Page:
FastFIS does not accept file transfers using NFT; you must use FTP or SFTP/SCP. Hopper may also be used. (Use the "Connect to Fastfis..." or "Connect to Rzfastfis..." options in Hopper's Connect menu.) If your files are not already on an llnl.gov machine, you must run FTP on an llnl.gov machine to first get your files from outside. Files with blanks (spaces) or nonASCII characters in their names (such as some Macintosh files) will not be handled properly on UNIX machines. See the FIS and File Names section above on how FIS handles all file names. The maximum number of simultaneous FTP connections with FIS is 25; SFTP connections have no maximum.

If you have one or more files you wish to transfer from the OCF (CZ/RZ) to the SCF, first gain access to the machine that has the file(s) and cd to the directory that contains the file(s). You submit files by using FTP or SFTP/SCP to make a copy of a file from your local machine onto the transfer machine. Initiate the FTP or SFTP/SCP client software or Hopper and connect to fastfis.llnl.gov (CZ-only users), authenticating via RSA SecurID OTP, or connect to rzfastfis.llnl.gov (RZ/CZ-RZ users), authenticating via CRYTPOCard OTP. After you have connected to fastfis.llnl.gov/rzfastfis.llnl.gov, change to your TO directory so that you can submit files for transfer. A binary transfer will copy the file from the local machine to the transfer machine unchanged. In most cases you will want to select the binary transfer mode. FIS treats all files as binary files and does not do any data translation.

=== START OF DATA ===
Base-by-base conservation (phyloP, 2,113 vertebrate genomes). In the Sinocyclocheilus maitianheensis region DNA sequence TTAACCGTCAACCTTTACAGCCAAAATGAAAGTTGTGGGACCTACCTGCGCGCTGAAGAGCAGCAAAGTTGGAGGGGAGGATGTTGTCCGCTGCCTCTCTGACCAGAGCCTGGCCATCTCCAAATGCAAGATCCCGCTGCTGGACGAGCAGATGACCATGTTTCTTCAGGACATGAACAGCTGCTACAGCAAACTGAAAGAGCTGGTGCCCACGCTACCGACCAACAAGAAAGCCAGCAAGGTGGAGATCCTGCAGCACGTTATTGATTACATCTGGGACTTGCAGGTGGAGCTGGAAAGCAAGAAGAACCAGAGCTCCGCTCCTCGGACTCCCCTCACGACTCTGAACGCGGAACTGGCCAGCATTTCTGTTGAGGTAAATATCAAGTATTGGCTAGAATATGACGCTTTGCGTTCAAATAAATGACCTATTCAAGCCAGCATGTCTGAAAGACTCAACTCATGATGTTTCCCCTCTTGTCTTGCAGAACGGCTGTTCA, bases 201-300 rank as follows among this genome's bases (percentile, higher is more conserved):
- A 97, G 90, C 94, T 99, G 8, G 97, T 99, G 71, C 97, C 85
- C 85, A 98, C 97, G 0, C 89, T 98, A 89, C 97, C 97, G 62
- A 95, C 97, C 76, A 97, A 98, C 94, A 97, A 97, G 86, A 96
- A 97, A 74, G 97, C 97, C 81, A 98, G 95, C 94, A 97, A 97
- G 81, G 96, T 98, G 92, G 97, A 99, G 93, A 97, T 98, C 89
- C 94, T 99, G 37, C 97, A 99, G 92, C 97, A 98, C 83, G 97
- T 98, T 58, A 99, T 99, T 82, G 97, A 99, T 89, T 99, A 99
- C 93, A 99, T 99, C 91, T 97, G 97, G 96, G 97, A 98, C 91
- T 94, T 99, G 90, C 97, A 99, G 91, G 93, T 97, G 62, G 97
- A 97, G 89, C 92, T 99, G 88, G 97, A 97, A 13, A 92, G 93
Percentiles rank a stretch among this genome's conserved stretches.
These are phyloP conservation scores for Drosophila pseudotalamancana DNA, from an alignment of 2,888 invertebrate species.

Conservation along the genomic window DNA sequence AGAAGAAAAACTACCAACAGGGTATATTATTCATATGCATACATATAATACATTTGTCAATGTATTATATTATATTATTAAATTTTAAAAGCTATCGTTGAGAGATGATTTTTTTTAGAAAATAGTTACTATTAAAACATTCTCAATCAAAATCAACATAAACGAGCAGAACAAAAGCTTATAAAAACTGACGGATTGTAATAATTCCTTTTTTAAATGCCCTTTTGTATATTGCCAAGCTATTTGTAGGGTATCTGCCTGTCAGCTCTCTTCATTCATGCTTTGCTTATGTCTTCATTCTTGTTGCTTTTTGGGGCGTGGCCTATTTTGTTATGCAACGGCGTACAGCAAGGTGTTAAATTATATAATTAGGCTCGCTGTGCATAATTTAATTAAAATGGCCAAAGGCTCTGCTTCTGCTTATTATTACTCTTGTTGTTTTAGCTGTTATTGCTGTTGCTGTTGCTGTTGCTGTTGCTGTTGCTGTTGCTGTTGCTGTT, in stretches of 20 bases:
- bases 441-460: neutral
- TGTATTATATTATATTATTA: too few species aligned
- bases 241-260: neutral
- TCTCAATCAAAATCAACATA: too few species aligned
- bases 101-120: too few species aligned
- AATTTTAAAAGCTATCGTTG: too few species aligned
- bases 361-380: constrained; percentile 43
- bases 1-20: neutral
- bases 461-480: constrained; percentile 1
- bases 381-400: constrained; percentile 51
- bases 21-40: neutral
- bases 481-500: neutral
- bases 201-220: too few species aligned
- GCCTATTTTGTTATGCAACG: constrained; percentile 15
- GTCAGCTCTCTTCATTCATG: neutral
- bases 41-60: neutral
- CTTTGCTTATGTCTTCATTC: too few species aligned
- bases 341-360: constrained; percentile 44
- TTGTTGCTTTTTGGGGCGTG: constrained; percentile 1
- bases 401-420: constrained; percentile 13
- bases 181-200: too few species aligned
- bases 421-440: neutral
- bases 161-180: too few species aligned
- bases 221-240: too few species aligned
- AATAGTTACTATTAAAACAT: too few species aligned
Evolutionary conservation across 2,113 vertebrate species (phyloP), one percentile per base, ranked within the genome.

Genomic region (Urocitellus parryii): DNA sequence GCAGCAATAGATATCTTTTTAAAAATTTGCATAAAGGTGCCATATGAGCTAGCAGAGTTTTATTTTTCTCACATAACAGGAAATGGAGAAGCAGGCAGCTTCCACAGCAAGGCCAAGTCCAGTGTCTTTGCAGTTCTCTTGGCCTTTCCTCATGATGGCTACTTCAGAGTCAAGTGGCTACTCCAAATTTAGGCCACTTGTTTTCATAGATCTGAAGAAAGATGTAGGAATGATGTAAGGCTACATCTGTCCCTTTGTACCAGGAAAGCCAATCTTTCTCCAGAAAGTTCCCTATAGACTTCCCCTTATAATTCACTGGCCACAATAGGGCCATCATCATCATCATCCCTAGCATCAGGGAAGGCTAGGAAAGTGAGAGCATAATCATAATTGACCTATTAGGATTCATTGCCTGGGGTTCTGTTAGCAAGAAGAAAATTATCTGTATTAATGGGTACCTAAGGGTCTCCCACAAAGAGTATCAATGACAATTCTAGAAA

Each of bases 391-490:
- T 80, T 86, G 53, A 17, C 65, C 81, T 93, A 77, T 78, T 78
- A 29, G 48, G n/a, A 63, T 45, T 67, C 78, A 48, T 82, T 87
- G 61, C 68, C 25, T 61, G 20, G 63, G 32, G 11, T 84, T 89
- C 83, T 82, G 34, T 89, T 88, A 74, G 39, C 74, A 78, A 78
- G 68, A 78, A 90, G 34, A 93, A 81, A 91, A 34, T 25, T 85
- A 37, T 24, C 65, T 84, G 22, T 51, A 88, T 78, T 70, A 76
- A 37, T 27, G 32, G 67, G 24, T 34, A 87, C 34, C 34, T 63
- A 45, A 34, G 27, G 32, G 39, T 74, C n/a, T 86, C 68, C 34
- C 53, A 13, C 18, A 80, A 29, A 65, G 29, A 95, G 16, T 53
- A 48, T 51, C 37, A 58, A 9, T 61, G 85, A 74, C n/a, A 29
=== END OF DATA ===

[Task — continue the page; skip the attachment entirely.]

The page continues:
Note: It is the responsibility of each user to be mindful of the data transferred and to safeguard against viruses, worms, trojan horses, and other hazards. In addition, the user should ensure that the file content faithfully represents that which the user is attempting to copy.

After copies of your local file(s) are put into the TO directory, they will be queued for transfer within 5 minutes of submission to FastFIS. No user notification will be sent when the files reach their destination. On FastFIS, the individual TO directories are scanned periodcally and submitted file(s) are moved as a batch to a transfer area. The files are then automatically transferred across the OWL to the server on the SCF and desposited in the FROM directory. The file transfer time depends on the size of your files and the size of the files in the queue ahead of yours. Batches are transferred in a FIFO (first-in-first-out) manner, but within a batch, files may be transferred in any order.

If transferring files using TapeFIS, the individual TO directories are scanned periodically and your submitted file(s) are moved to a central collection area. The LC Operations staff monitors this collection area, and they will write a transfer tape (depending on the age and amount of accumulated files). (The separation between open and secure systems is maintained while files are transferred across it by copying the files to tape and physically moving those tapes from the open TapeFIS server to its counterpart on the SCF.) Files are generally transferred within 4 hours. You will receive a transfer notification via e-mail message on the OCF confirming that your files have arrived on the SCF.